So basically, I want to learn more about Zulu (or possibly some other South African culture) polytheism, among other things. Trouble is, it's hard to find a lot information about it, even from ye olde Google and some stub pages on Wikipedia. I can find some basic stuff, sure; but nothing really in-depth like you can find with even Slavic mythology. It's not clear if the small number of gods' names I'm finding is because they only had a handful of gods or because there's such scant information available. This sucks because I'm compiling information on a lot of mythologies for use in a novel some years down the road.

Obviously, a StackExchange board may not be the best place to ask about how to solve this problem, but I don't really know where to turn here. I'm also plagued by the fact that there's some other mythologies that aren't quite as hard to find information on (i.e. Inuit mythology), but which I still can't find a whole lot about. To clarify, I'm looking for definitive lists of all the most significant and/or widespread deities (as well as heroes and creatures) and noteworthy myths.

Thus, I turn to you guys to ask how I can most effectively look for detailed, reliable sources about mythologies that Wikipedia and the first 10 pages of Google won't help me out with. If there just isn't a lot of information available, then that's fine; but I at least need to know that there is, in fact, a straight answer to the question of whether I can find the information I want at all.

  • 2
    Have you visited archive.org? Try typing in 'mythology' and see if any of those fit the bill. Then, 'mythology, African' ... keep doing that with 'folk lore or folktales', etc. 'Stories, African' has some interesting titles popping up. Also, a physical library database may be helpful.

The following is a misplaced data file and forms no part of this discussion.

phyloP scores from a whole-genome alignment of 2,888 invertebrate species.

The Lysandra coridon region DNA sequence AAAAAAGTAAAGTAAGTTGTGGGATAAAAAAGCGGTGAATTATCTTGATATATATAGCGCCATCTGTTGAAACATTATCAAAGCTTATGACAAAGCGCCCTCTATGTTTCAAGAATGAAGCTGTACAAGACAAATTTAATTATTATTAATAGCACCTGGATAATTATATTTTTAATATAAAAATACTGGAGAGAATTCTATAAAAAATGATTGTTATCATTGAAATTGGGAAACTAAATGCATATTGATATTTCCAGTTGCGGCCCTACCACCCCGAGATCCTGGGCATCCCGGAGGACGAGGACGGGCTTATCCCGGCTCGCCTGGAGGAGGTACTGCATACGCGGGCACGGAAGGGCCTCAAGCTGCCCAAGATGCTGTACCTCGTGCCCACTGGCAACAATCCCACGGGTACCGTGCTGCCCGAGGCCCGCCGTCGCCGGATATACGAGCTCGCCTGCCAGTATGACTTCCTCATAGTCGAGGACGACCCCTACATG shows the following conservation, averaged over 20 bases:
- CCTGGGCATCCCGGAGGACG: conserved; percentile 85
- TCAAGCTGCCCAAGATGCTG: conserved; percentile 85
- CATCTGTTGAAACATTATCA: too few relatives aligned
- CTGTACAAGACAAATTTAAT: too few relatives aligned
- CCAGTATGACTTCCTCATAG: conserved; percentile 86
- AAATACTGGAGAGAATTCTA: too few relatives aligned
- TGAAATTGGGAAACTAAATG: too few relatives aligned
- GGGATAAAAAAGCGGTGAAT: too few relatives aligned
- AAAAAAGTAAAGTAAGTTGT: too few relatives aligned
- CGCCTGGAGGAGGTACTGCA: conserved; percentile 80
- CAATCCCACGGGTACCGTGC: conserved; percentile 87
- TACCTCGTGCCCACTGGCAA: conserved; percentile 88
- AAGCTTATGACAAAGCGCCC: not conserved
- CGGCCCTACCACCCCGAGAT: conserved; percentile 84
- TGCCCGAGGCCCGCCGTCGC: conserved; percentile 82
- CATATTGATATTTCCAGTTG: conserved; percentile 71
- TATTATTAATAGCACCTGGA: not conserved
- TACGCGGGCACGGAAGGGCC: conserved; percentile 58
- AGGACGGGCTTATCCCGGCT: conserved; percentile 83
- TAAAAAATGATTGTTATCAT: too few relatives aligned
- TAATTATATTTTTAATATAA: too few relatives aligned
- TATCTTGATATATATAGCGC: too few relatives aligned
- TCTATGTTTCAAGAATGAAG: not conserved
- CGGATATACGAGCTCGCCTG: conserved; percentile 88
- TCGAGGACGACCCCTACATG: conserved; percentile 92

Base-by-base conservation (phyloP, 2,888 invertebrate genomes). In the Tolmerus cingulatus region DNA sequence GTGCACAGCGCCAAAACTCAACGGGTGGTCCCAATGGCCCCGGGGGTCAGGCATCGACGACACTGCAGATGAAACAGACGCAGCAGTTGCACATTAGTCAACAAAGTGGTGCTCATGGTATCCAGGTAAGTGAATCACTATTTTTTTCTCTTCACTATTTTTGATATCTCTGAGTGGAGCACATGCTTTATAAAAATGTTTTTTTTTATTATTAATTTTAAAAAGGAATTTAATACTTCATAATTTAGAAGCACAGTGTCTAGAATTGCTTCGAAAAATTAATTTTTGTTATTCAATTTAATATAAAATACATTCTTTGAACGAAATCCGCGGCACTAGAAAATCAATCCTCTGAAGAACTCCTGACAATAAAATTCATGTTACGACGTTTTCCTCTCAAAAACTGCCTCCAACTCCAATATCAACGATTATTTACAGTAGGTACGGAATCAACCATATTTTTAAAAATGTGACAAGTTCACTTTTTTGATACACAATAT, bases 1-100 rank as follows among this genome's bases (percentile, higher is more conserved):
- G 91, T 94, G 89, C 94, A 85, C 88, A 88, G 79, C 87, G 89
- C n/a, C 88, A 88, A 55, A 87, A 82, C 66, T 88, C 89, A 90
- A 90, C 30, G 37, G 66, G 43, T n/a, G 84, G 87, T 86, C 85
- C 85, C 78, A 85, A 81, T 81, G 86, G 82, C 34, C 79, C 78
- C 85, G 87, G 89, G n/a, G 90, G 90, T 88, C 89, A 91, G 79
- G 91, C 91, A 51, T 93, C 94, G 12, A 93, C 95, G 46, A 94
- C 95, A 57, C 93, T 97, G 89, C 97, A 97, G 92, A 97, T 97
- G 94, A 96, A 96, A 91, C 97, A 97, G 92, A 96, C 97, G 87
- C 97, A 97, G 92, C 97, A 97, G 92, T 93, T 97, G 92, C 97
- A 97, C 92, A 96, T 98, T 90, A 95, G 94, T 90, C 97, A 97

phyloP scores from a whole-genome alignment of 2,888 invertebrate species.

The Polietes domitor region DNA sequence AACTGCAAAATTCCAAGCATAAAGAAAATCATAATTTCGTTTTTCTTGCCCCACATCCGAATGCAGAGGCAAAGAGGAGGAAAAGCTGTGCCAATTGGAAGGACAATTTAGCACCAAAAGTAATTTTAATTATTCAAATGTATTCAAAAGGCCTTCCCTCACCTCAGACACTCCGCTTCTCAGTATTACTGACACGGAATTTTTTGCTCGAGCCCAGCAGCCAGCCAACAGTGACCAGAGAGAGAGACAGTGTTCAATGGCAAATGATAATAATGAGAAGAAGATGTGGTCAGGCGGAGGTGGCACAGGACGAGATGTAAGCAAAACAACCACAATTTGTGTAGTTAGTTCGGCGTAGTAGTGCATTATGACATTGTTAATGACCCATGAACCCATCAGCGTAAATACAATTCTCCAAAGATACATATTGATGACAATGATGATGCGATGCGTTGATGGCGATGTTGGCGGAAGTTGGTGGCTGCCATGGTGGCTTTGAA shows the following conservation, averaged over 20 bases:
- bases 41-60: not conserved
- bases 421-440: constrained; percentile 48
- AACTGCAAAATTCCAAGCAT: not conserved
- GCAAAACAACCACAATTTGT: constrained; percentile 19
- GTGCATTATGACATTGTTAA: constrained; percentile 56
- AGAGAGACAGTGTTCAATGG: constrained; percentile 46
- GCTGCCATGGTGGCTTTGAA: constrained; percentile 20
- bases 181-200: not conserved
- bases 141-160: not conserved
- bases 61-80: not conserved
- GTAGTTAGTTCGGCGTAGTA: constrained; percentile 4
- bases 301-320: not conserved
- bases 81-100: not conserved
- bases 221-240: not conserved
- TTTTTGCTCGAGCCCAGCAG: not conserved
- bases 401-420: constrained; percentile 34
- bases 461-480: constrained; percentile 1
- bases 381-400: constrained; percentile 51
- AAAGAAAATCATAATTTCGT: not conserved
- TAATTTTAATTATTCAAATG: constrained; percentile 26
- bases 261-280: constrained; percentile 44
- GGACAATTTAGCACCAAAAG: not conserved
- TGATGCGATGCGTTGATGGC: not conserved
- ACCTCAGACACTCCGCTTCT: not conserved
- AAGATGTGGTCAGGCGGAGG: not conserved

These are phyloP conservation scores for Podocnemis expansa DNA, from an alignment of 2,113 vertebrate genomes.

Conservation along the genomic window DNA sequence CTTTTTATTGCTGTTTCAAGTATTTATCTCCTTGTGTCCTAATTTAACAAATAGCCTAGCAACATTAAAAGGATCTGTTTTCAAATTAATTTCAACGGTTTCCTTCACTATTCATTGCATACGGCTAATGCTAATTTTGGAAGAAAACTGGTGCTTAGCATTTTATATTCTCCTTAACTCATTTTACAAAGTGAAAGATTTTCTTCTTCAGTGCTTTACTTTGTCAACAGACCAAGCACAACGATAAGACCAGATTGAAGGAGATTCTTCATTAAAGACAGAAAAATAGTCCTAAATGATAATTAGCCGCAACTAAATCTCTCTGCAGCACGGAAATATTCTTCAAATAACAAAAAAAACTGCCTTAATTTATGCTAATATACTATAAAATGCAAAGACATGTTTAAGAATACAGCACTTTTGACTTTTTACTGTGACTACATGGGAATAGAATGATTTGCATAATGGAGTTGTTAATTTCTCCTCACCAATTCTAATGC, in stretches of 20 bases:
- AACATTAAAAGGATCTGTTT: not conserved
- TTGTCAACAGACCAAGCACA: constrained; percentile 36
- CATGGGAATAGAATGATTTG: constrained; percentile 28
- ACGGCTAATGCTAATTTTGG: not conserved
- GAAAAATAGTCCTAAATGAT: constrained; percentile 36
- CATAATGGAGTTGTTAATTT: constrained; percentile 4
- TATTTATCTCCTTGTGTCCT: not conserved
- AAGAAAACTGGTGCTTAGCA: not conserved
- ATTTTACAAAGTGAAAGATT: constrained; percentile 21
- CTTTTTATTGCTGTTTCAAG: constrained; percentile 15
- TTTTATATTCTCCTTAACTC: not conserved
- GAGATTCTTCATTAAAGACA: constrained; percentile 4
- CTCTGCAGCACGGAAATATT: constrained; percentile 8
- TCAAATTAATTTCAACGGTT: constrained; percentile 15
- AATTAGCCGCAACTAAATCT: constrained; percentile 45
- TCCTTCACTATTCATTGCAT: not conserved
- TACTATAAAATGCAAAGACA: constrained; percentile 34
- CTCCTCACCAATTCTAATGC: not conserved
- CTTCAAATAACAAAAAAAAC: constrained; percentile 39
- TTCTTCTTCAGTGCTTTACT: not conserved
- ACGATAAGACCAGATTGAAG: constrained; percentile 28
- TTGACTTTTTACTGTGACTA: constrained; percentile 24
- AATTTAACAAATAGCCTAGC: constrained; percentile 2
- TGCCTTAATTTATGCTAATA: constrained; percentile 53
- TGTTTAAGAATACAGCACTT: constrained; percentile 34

– tblue
    Sep 1, 2018 at 4:07

1 Answer 1


Because the internet hold a great deal of misinformation and disinformation, for obscure mythologies your best bet is scholarly work. (Folklorists and academic researchers.)

  • Books

You'll want to look for books on the subjects. Be cognizant of the author and their background, and the time period of the work. (Older anthropological work may not be current because methods have been continually refined.)

  • Bibliographies

This is important to 1) vet the book your are considering, and; 2) find additional books and papers. A robust bibliography, with references to both source material and academic publications is optimal.

  • Research Papers

Jstor can be annoying to deal with if you are not in an academic institution, but members of the general public can access a limited number of papers at any given time. (I think they restrict you to 4 at once.)

Research papers are going to be the ideal supplement to books because the scope tends to be more limited, and there may be more papers than full books.

  • Citations on wikipedia pages

Wikipedia can be a good place to start your research. The key to using Wikipedia effectively is to check the citation for any given content on the wiki. If there's no citation, the information should be considered unreliable. (Not all uncited info is incorrect, but without the citation, you can't validate that.) You can use wiki citations to find source material (research papers, articles, and books)

  • 1
    Academia.edu is another source you might want to try. It's a good addition to JSTOR, and easier to access. I would add that for African mythologies, your best chance might be to check out anthropology books and articles. (It works for Native American mythologies, so it might well work for African ones as well.)
    – solsdottir
    Oct 10, 2018 at 0:41

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